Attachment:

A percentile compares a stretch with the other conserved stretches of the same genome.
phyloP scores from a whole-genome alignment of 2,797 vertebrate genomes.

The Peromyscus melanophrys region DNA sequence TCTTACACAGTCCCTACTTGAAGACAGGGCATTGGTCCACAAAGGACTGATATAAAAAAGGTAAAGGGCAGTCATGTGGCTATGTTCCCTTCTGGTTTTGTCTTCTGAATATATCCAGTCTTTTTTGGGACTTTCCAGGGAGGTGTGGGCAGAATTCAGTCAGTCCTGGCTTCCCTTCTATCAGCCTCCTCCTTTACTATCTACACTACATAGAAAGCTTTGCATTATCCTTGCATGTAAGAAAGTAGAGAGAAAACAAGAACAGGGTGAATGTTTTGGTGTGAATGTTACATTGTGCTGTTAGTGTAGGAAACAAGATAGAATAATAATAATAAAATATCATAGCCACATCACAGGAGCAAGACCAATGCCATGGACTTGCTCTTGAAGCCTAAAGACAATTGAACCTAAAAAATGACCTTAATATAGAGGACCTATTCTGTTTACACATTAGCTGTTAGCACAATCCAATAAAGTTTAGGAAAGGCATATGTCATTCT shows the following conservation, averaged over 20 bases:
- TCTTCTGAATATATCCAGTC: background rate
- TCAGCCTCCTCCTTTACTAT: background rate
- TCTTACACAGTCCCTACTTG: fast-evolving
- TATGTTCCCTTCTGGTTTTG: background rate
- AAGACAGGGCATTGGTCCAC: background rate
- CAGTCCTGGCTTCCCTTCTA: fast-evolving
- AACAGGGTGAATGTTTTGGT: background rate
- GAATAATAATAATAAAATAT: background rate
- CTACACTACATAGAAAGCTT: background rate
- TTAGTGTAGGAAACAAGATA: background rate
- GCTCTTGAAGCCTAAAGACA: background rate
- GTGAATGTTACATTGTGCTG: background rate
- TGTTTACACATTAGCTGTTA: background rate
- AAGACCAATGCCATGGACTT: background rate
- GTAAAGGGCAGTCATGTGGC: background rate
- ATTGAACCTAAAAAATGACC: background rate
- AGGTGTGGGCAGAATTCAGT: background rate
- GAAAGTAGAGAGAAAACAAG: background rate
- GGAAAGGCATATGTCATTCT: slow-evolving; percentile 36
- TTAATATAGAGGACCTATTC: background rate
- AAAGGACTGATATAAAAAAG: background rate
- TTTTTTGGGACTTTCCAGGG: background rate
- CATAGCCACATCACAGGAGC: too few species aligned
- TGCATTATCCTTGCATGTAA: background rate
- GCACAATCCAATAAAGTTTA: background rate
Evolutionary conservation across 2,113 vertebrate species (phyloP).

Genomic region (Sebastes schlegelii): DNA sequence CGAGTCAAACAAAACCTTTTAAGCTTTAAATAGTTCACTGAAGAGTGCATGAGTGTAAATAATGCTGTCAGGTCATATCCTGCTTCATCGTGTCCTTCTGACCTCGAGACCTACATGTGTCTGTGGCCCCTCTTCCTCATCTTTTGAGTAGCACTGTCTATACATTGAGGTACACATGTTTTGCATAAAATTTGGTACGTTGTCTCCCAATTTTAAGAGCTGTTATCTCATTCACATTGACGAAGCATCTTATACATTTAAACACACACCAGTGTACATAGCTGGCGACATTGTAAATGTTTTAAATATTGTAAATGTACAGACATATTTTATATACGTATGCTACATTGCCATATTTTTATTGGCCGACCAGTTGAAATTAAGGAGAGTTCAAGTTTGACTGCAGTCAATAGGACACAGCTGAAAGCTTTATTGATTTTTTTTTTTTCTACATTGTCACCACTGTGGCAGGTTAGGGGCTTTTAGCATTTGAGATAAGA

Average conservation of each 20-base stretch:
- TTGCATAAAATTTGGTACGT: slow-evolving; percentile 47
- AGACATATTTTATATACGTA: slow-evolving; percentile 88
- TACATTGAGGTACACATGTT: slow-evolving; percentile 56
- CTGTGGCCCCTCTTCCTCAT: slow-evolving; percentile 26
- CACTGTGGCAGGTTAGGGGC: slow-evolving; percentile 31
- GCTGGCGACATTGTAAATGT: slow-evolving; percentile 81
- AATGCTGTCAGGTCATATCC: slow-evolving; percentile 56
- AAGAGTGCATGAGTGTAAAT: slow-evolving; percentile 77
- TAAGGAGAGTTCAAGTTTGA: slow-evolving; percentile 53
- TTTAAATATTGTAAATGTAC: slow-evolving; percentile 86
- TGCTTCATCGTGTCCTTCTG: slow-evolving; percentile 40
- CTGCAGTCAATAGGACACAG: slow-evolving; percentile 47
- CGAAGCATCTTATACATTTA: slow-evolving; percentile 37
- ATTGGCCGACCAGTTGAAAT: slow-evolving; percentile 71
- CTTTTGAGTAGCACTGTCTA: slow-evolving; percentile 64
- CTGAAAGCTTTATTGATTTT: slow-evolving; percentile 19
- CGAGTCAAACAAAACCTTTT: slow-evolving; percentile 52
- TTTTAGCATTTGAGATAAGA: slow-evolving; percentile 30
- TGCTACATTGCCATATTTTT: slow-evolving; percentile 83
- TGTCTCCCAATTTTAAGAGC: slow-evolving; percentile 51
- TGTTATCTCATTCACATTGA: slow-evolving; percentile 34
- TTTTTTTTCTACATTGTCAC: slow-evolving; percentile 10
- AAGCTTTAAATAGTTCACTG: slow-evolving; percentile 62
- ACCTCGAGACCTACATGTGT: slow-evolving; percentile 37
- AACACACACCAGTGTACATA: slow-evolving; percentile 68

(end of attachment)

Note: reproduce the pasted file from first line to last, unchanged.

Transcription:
A percentile compares a stretch with the other conserved stretches of the same genome.
phyloP scores from a whole-genome alignment of 2,797 vertebrate genomes.

The Peromyscus melanophrys region DNA sequence TCTTACACAGTCCCTACTTGAAGACAGGGCATTGGTCCACAAAGGACTGATATAAAAAAGGTAAAGGGCAGTCATGTGGCTATGTTCCCTTCTGGTTTTGTCTTCTGAATATATCCAGTCTTTTTTGGGACTTTCCAGGGAGGTGTGGGCAGAATTCAGTCAGTCCTGGCTTCCCTTCTATCAGCCTCCTCCTTTACTATCTACACTACATAGAAAGCTTTGCATTATCCTTGCATGTAAGAAAGTAGAGAGAAAACAAGAACAGGGTGAATGTTTTGGTGTGAATGTTACATTGTGCTGTTAGTGTAGGAAACAAGATAGAATAATAATAATAAAATATCATAGCCACATCACAGGAGCAAGACCAATGCCATGGACTTGCTCTTGAAGCCTAAAGACAATTGAACCTAAAAAATGACCTTAATATAGAGGACCTATTCTGTTTACACATTAGCTGTTAGCACAATCCAATAAAGTTTAGGAAAGGCATATGTCATTCT shows the following conservation, averaged over 20 bases:
- TCTTCTGAATATATCCAGTC: background rate
- TCAGCCTCCTCCTTTACTAT: background rate
- TCTTACACAGTCCCTACTTG: fast-evolving
- TATGTTCCCTTCTGGTTTTG: background rate
- AAGACAGGGCATTGGTCCAC: background rate
- CAGTCCTGGCTTCCCTTCTA: fast-evolving
- AACAGGGTGAATGTTTTGGT: background rate
- GAATAATAATAATAAAATAT: background rate
- CTACACTACATAGAAAGCTT: background rate
- TTAGTGTAGGAAACAAGATA: background rate
- GCTCTTGAAGCCTAAAGACA: background rate
- GTGAATGTTACATTGTGCTG: background rate
- TGTTTACACATTAGCTGTTA: background rate
- AAGACCAATGCCATGGACTT: background rate
- GTAAAGGGCAGTCATGTGGC: background rate
- ATTGAACCTAAAAAATGACC: background rate
- AGGTGTGGGCAGAATTCAGT: background rate
- GAAAGTAGAGAGAAAACAAG: background rate
- GGAAAGGCATATGTCATTCT: slow-evolving; percentile 36
- TTAATATAGAGGACCTATTC: background rate
- AAAGGACTGATATAAAAAAG: background rate
- TTTTTTGGGACTTTCCAGGG: background rate
- CATAGCCACATCACAGGAGC: too few species aligned
- TGCATTATCCTTGCATGTAA: background rate
- GCACAATCCAATAAAGTTTA: background rate
Evolutionary conservation across 2,113 vertebrate species (phyloP).

Genomic region (Sebastes schlegelii): DNA sequence CGAGTCAAACAAAACCTTTTAAGCTTTAAATAGTTCACTGAAGAGTGCATGAGTGTAAATAATGCTGTCAGGTCATATCCTGCTTCATCGTGTCCTTCTGACCTCGAGACCTACATGTGTCTGTGGCCCCTCTTCCTCATCTTTTGAGTAGCACTGTCTATACATTGAGGTACACATGTTTTGCATAAAATTTGGTACGTTGTCTCCCAATTTTAAGAGCTGTTATCTCATTCACATTGACGAAGCATCTTATACATTTAAACACACACCAGTGTACATAGCTGGCGACATTGTAAATGTTTTAAATATTGTAAATGTACAGACATATTTTATATACGTATGCTACATTGCCATATTTTTATTGGCCGACCAGTTGAAATTAAGGAGAGTTCAAGTTTGACTGCAGTCAATAGGACACAGCTGAAAGCTTTATTGATTTTTTTTTTTTCTACATTGTCACCACTGTGGCAGGTTAGGGGCTTTTAGCATTTGAGATAAGA

Average conservation of each 20-base stretch:
- TTGCATAAAATTTGGTACGT: slow-evolving; percentile 47
- AGACATATTTTATATACGTA: slow-evolving; percentile 88
- TACATTGAGGTACACATGTT: slow-evolving; percentile 56
- CTGTGGCCCCTCTTCCTCAT: slow-evolving; percentile 26
- CACTGTGGCAGGTTAGGGGC: slow-evolving; percentile 31
- GCTGGCGACATTGTAAATGT: slow-evolving; percentile 81
- AATGCTGTCAGGTCATATCC: slow-evolving; percentile 56
- AAGAGTGCATGAGTGTAAAT: slow-evolving; percentile 77
- TAAGGAGAGTTCAAGTTTGA: slow-evolving; percentile 53
- TTTAAATATTGTAAATGTAC: slow-evolving; percentile 86
- TGCTTCATCGTGTCCTTCTG: slow-evolving; percentile 40
- CTGCAGTCAATAGGACACAG: slow-evolving; percentile 47
- CGAAGCATCTTATACATTTA: slow-evolving; percentile 37
- ATTGGCCGACCAGTTGAAAT: slow-evolving; percentile 71
- CTTTTGAGTAGCACTGTCTA: slow-evolving; percentile 64
- CTGAAAGCTTTATTGATTTT: slow-evolving; percentile 19
- CGAGTCAAACAAAACCTTTT: slow-evolving; percentile 52
- TTTTAGCATTTGAGATAAGA: slow-evolving; percentile 30
- TGCTACATTGCCATATTTTT: slow-evolving; percentile 83
- TGTCTCCCAATTTTAAGAGC: slow-evolving; percentile 51
- TGTTATCTCATTCACATTGA: slow-evolving; percentile 34
- TTTTTTTTCTACATTGTCAC: slow-evolving; percentile 10
- AAGCTTTAAATAGTTCACTG: slow-evolving; percentile 62
- ACCTCGAGACCTACATGTGT: slow-evolving; percentile 37
- AACACACACCAGTGTACATA: slow-evolving; percentile 68